Storage operators can face fines and even jail time for violating the SCRA. What is this law and how does it apply to storage operators?
The SCRA is a law that protects servicemembers from lawsuits. And it’s not just those on active duty, either. It covers some retired servicemembers, some in the National Guard or reserves and some dependents as well. See the full list of who is protected by the SCRA.
The SCRA covers many areas, and one is personal property that’s subject to liens and foreclosures, such as storage units. Trying to collect past-due payments from active servicemembers or filing suit against them can land you in trouble.
Regardless of start dates of either the contract or active military service, the SCRA covers servicemembers. So storage operators should not try to lock out, foreclose or place a lien on, or sell the contents of a unit without a court order until one year after the servicemember is no longer on active duty.
Storage Operators Should Know SCRA Laws
Though the SCRA is a federal law, some states passed their own laws with even more stringent requirements. So storage operators must know all these laws, whom they protect, how to comply and the risks not complying. This is particularly true when storage operators assign collections actions to employees. If an employee makes a mistake, the courts will usually hold the storage operator responsible.
Storage operators must find out if the SCRA protects their customers before they take action.
Storage operators can ask if the customer if he or she is in active service, a national guardsman or a reservist, but they can’t rely on that information, because his or her status may change in the future.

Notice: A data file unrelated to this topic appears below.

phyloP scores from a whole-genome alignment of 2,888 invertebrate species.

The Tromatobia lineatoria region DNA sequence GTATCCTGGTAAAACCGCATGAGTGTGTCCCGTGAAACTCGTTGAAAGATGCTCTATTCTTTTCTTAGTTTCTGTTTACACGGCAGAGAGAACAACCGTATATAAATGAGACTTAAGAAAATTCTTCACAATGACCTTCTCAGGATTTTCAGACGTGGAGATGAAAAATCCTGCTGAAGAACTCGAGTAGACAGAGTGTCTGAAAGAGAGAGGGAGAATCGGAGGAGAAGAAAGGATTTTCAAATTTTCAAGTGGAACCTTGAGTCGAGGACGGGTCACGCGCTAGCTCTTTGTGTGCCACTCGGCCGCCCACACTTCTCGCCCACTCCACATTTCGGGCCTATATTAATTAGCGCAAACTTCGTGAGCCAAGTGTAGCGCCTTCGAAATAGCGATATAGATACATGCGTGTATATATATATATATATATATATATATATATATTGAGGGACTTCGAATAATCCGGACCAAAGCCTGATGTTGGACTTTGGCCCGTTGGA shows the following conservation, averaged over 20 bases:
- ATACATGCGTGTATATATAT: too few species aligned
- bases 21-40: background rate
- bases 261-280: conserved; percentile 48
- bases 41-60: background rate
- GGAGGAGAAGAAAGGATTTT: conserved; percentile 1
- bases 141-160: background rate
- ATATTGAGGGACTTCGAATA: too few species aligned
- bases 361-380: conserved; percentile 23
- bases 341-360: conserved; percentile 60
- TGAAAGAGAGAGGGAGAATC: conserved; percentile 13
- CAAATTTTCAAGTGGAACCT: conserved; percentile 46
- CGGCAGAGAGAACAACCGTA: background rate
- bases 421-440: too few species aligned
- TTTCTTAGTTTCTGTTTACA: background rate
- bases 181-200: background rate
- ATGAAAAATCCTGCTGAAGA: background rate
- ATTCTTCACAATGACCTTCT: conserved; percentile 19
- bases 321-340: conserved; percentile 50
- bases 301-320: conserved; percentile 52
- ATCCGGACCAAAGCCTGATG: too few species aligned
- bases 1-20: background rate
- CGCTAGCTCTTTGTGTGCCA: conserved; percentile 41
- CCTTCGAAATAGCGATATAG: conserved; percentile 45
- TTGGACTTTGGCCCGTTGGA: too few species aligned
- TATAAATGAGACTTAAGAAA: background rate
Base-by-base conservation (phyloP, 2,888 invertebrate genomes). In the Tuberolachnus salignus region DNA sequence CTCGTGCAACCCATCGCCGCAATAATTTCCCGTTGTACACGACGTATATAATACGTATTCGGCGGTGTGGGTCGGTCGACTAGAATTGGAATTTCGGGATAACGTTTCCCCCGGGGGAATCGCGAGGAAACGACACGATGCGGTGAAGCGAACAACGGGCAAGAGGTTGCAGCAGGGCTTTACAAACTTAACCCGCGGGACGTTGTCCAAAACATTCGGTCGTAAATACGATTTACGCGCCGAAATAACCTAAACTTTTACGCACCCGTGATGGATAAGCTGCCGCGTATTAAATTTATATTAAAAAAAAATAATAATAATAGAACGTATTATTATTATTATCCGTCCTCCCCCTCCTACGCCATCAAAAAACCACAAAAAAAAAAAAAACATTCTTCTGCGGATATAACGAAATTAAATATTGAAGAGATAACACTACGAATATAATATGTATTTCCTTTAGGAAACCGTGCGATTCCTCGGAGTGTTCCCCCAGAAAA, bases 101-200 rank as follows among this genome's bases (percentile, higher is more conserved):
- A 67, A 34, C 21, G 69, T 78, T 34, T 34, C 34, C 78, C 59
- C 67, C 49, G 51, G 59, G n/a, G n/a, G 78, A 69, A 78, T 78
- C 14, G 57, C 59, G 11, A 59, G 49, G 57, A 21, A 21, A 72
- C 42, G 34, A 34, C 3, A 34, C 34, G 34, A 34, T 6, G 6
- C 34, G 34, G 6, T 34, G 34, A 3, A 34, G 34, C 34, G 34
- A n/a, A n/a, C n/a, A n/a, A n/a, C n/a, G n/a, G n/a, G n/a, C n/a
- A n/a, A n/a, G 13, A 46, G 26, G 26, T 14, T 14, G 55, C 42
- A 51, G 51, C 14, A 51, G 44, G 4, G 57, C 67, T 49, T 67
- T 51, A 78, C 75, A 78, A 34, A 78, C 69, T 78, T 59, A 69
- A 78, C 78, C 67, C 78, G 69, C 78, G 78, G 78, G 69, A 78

Help with SCRA Compliance Is Available to Storage Operators
This is where the SCRA Centralized Verification Service can help you, the storage operator. We can get you the documentation you need to protect yourself and your company for only $40.
Simply provide the SCRACVS with as much information about the customer as you can. This can include as phone numbers, two emergency contact names (with address and phone), date of birth, current and past two addresses, license plate number of cars that will enter your facility, and if your records are securely maintained, Social Security number. If the surname is common, get more data; it will help with the SCRA research as well as your action. You get results by email, usually the same day.
When you place your order for verification, you will have the option of adding on an affidavit, which courts usually require. Storage operators can get this form from the court and fill it out, have it notarized and return it. Or, for $30, you can have the SCRACVS send you a notarized affidavit by mail or Fedex.
If the results show the person has SCRA protection, get a court order before proceeding.
Safeguard your business, your employees and yourself. Contact SCRACVS today and get the verification you need tomorrow.